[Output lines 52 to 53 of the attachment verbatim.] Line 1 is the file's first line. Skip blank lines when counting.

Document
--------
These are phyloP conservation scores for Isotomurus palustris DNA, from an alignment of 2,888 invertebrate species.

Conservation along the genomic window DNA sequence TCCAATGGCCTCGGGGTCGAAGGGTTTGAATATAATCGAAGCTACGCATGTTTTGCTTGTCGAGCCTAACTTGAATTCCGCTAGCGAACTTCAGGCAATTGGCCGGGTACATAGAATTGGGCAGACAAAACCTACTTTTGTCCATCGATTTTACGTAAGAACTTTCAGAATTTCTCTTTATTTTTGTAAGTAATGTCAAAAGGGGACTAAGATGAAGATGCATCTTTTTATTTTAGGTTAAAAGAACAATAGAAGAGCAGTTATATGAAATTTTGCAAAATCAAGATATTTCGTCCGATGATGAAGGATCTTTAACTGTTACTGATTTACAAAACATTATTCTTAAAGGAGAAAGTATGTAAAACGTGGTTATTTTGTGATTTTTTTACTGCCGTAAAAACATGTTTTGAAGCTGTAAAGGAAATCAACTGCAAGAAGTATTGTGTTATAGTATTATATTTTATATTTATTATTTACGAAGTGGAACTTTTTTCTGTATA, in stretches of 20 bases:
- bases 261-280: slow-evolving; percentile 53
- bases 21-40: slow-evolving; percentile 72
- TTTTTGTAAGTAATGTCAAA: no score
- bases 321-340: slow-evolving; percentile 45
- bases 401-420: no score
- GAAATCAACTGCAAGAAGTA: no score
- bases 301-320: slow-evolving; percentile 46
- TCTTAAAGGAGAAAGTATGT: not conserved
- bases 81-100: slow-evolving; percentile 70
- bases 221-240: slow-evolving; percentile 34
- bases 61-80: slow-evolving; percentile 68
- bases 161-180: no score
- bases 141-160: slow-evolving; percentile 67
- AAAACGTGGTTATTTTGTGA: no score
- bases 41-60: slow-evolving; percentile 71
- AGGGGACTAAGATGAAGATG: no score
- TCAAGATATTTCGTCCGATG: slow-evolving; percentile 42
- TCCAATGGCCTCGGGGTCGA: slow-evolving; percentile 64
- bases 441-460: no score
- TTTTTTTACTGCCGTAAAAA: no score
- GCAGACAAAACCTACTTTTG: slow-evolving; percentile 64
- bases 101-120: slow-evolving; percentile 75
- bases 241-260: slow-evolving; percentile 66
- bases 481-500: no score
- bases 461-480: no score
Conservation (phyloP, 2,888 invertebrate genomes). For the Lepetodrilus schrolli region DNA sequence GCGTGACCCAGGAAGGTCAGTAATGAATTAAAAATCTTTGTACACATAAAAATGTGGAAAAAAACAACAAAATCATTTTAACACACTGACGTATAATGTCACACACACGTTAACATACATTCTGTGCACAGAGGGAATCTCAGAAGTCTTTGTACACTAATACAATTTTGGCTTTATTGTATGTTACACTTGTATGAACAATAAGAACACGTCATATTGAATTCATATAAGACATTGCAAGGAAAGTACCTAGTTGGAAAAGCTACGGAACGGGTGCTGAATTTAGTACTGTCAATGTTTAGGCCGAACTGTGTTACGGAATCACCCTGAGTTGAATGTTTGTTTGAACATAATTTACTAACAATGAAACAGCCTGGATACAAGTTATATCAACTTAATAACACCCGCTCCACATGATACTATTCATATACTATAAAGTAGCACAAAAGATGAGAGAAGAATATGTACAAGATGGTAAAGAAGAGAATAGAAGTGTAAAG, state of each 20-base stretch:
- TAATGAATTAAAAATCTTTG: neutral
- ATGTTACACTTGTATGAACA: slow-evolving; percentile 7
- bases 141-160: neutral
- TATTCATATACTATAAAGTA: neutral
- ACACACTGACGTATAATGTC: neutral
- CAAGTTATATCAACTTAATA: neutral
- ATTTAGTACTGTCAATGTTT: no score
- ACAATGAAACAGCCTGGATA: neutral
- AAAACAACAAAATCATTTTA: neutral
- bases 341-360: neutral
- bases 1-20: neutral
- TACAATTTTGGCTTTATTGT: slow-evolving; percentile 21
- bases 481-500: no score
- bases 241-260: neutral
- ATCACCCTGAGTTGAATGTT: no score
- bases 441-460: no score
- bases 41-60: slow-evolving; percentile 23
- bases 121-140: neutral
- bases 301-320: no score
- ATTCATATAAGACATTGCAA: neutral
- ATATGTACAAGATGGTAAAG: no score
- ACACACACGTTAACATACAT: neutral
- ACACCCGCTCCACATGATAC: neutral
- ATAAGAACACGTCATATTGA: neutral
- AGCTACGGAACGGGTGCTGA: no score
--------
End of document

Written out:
- ATAAGAACACGTCATATTGA: neutral
- AGCTACGGAACGGGTGCTGA: no score